Eight months after the demise of One True Voice, one of its fresh-faced hopefuls is getting back to the reality of live gigs.
By Greg McKevitt
BBC News Online
Keith Semple made it into the boyband formed from the ITV1 pop talent show Popstars: The Rivals, but they spilt after disappointing sales.
Formed alongside Girls Aloud in November 2002, a month later they lost out in the showdown for Christmas number one with their song Sacred Trust.
One True Voice could not compete with rivals Girls Aloud
Its follow up, Shakespeare's (Way With) Words, barely scraped into the top ten, and worse still, they were later voted Britain's worst group in a poll, a day after their tour was cancelled due to poor ticket sales.
Semple is now back in his hometown of Larne, County Antrim, playing drums and guitar in his uncle's covers band Murage around local pubs and clubs while preparing to launch his career as a solo artist.
BBC News Online caught up with him as they played a free lunchtime show in Belfast in front of a crowd of about 30 people.
It was part of a BBC Music Live event, featuring more than 50 acts throughout the week in a series of daytime concerts at the Fountain Centre shopping precinct.
Organised in conjunction with the Arts Council of Northern Ireland, amateur acts ranging from traditional folk to heavy metal have been playing for free.
Semple insists playing guitar and drums and singing live is his first love.
"People say to me that One True Voice didn't do so well, but I say to them that I wouldn't be doing what I'm doing now if I hadn't gone for it and made a name for myself.
"It only takes people to see me playing once to get rid of their preconceptions, though it's understandable given the boyband stereotype," he said.
"I always judge acts by whether they can do it live - if you can't do it live, you can't do it at all, as far as I'm concerned."
He says he will "never do a gig without a guitar on my shoulder ever again".
"I've always written my own stuff - that's kind of why I'm not in One True Voice any more, as contractually, we weren't allowed to release it.
"I'm working with Bonnie Tyler's manager now, who is giving me the musical freedom that I need.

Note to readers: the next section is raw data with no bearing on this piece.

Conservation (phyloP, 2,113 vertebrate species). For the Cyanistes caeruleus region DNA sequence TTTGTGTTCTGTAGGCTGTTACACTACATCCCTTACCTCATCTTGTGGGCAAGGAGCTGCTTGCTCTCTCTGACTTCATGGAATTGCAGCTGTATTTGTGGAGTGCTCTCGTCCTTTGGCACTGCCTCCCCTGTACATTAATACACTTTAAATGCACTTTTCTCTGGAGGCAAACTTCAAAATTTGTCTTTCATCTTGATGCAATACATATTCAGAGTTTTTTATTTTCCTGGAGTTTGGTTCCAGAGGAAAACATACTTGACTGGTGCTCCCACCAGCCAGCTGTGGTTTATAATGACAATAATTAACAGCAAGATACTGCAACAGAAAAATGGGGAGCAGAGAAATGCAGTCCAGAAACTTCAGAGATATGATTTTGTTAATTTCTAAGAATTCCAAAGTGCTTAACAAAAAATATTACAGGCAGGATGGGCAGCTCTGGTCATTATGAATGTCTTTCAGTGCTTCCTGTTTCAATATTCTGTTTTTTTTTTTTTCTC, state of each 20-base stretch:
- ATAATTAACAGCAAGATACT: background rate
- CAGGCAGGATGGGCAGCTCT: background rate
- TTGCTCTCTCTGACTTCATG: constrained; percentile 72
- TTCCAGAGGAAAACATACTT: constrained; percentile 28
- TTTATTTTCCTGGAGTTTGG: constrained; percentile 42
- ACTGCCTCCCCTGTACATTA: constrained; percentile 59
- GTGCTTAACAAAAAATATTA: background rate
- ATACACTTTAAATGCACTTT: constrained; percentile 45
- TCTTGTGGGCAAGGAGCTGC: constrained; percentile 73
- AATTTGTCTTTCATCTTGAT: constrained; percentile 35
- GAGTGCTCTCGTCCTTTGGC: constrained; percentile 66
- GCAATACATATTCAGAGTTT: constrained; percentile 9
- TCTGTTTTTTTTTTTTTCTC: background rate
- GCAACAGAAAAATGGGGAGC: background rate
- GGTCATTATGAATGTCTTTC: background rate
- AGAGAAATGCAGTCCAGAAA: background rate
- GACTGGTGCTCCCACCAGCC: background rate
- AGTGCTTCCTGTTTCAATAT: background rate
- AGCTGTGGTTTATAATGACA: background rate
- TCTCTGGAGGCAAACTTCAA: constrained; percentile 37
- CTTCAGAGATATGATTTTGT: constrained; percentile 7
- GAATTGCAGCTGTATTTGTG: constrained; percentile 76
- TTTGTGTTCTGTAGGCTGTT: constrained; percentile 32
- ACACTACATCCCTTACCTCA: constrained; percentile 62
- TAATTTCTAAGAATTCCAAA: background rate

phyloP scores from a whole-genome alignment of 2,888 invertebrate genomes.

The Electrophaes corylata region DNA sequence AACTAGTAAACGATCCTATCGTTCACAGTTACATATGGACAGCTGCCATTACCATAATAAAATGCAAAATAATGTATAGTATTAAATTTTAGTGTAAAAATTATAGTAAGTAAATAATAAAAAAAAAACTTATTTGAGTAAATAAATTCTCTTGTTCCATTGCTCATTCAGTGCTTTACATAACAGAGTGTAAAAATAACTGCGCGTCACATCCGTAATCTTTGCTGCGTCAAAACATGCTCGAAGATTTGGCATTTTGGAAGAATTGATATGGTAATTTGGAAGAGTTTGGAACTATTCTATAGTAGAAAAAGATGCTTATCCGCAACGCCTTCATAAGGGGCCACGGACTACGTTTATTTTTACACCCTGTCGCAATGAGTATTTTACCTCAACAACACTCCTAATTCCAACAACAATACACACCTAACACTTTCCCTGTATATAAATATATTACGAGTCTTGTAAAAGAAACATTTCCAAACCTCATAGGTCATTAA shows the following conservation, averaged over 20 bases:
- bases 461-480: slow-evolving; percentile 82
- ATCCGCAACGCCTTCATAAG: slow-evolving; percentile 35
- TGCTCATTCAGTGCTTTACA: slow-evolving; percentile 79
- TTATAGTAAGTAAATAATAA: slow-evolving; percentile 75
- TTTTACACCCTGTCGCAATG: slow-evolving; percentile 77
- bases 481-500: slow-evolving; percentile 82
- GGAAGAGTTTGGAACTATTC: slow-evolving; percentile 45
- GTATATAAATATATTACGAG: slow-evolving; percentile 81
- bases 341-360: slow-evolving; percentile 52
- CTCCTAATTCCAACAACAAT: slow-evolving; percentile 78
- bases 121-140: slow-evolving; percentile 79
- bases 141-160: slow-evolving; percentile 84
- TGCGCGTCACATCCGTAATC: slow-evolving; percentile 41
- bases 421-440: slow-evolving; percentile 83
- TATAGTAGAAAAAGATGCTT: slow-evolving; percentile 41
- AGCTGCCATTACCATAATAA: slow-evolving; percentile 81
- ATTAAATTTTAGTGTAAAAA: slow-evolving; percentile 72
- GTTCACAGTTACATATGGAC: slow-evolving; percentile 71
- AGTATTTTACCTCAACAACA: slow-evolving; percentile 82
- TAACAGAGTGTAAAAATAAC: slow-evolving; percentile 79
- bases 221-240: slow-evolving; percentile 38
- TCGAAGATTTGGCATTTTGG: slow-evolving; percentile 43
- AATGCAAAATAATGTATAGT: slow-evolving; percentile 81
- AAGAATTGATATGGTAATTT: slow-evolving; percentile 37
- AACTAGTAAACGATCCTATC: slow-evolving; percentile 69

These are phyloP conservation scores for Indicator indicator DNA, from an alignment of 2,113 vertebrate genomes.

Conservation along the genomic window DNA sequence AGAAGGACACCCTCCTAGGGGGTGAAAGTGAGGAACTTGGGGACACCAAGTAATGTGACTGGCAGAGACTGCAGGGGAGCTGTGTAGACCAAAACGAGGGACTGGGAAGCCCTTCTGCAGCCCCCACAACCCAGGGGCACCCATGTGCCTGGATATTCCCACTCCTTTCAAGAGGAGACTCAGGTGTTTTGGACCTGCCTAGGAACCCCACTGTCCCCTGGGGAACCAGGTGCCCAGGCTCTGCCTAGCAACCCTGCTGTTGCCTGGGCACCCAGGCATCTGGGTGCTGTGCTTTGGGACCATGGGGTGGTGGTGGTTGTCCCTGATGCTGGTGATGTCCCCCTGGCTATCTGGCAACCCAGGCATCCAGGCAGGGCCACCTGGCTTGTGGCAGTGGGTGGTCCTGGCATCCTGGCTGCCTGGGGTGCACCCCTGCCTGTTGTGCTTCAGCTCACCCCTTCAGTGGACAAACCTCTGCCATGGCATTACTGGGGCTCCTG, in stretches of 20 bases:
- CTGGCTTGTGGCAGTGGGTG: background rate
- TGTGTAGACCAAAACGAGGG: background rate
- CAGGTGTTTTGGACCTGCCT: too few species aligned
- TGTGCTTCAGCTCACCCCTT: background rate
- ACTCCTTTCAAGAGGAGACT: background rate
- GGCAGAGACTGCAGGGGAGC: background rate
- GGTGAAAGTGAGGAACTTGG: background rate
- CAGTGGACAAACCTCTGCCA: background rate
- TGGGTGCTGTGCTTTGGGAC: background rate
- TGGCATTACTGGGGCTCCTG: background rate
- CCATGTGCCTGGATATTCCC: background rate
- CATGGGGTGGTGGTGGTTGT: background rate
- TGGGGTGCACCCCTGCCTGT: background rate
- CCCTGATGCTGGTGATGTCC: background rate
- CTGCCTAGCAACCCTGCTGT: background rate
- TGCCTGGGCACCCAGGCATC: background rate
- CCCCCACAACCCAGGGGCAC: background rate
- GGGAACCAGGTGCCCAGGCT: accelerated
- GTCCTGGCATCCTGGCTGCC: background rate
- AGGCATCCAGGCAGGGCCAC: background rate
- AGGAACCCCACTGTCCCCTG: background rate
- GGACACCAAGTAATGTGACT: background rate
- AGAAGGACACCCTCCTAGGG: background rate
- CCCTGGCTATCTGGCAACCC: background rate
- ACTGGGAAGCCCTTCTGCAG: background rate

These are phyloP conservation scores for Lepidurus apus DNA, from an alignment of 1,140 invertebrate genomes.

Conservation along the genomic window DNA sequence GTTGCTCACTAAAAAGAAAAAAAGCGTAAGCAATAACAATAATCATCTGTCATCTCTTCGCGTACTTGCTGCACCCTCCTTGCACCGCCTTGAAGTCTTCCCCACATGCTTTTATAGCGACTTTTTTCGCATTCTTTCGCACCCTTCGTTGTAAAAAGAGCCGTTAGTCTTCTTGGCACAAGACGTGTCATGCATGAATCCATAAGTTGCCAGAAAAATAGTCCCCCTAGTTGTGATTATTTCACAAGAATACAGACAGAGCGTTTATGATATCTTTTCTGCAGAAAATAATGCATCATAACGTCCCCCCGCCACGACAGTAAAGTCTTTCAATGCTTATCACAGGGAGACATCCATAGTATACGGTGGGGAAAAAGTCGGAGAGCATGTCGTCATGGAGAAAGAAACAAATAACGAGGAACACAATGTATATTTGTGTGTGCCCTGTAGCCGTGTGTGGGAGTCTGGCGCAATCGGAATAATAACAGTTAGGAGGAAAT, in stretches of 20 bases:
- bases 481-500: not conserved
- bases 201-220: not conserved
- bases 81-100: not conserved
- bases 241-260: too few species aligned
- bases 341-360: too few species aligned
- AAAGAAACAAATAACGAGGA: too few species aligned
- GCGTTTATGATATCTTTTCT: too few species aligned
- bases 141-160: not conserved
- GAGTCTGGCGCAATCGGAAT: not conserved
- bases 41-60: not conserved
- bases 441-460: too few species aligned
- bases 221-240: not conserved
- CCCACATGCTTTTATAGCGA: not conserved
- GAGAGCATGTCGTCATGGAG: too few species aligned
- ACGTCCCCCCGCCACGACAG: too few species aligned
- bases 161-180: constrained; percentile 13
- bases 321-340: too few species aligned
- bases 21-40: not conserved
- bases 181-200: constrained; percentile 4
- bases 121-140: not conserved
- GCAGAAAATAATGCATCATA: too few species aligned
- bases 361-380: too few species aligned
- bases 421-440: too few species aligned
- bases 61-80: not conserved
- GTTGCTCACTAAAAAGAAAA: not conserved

"I didn't get this in One True Voice, and it's nice to get the chance to play an instrument or two for a change and show people I can play."
Semple says he only ended up in Pop Stars: The Rivals after his granny sent in an entry form for him.
"I just kept getting through, and the next thing, I was in the band - I didn't think I looked right as I had a shaved head at the time.
"I spent my whole life being against boybands, and then all of a sudden I was in one.
"It was an awesome experience, and I'm always going to be thankful that I did it.
"To be honest, it was only the songs that we didn't like - there's only so much effort you can put into something if you don't like the product you are supporting."
He says things got worse when they heard what turned out to be the second single to be released from the album, Shakespeare's (Way With) Words.
"For a start, the title is ridiculous! The song written by Rick Astley was good enough, but it didn't suit us in any way. If I'm up there singing about Shakespeare, I'm not going to be in the best of form.
Semple (on drums) sang and played a variety of instruments
"The worst lyric was 'I would write a sonnet, and put your name upon it'.
"The name One True Voice wasn't our idea either - OTV might have been alright as it's a bit catchy like other boyband names."
Semple will record his debut album later this year, but an album of demos is available on his website, which he describes as "heavy funk rock, like a modern version of 1980s band Extreme."
He says he recently performed on a heavy rock radio station with "all these guys threatening to kill me, but then they heard this song I had written".
"It was a progressive rock song, with different time signatures, a bit more like a classical piece.
"By the end, we were getting texts saying 'good on you mate'."
He remains adamant that he is in music for the long haul.
"Since I was 16, I've made a living from music and I don't intend to do anything else," he said.
"Whether I have to get really good on an instrument and play sessions, I will make a living from it.
"I'm hoping that when people hear my stuff, they will like it."
The BBC Music Live festival is running throughout Northern Ireland until 3 May, with more than 100 concerts across all genres of music, most of them with free admission.